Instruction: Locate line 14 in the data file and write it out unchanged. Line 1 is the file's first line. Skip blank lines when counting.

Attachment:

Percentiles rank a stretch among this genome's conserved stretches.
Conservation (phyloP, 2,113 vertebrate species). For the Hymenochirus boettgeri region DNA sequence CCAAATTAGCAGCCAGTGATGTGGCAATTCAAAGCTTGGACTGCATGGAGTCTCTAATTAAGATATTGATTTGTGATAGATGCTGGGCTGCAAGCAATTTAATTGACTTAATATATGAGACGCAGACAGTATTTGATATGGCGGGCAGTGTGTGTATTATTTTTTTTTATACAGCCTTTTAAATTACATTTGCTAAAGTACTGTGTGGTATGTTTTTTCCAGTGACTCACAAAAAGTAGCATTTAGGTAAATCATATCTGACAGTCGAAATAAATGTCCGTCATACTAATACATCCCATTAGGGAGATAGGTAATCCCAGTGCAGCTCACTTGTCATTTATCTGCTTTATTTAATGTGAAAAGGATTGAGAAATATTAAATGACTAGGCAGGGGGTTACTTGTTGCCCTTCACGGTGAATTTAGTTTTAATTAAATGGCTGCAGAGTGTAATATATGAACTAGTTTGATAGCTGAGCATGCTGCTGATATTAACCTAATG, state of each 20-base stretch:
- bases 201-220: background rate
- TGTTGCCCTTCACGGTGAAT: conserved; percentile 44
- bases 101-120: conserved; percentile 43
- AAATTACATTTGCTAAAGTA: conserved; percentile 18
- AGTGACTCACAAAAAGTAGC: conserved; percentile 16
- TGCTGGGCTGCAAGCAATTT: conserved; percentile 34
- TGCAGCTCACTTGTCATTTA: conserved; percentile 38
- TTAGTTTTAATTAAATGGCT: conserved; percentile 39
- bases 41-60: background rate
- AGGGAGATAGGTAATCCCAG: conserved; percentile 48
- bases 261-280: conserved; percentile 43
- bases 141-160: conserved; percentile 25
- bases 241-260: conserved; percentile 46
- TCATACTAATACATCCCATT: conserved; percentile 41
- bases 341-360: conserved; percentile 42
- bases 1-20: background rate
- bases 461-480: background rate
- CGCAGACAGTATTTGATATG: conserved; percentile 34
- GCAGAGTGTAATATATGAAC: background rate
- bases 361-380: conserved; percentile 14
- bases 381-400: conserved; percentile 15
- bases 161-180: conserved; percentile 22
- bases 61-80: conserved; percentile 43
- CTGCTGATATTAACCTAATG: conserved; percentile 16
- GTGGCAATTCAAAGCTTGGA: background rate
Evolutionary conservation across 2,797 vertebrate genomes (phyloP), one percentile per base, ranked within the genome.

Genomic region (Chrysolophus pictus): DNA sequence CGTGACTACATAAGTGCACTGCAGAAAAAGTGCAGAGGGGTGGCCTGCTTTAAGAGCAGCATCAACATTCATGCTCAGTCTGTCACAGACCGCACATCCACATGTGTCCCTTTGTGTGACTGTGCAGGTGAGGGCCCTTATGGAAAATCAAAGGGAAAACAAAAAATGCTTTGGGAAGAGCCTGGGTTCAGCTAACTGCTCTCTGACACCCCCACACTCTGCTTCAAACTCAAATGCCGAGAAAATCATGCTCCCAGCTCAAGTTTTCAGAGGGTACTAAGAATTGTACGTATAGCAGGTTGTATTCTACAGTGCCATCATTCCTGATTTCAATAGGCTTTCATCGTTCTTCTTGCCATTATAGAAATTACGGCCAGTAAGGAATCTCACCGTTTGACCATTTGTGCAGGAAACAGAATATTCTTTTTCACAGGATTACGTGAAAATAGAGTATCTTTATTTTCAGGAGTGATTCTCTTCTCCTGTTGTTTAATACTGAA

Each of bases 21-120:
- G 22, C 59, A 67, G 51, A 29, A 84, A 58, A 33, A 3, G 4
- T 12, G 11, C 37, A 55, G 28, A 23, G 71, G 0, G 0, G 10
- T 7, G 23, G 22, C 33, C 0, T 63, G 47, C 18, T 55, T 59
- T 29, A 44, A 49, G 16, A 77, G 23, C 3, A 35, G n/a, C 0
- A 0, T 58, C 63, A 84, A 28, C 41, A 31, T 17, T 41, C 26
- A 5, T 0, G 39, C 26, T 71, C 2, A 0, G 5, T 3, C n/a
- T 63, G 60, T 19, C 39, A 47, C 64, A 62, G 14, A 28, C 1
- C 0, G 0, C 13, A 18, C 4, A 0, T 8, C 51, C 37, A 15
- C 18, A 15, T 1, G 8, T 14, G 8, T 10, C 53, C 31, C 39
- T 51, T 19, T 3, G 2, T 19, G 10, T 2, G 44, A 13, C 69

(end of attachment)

- bases 141-160: conserved; percentile 25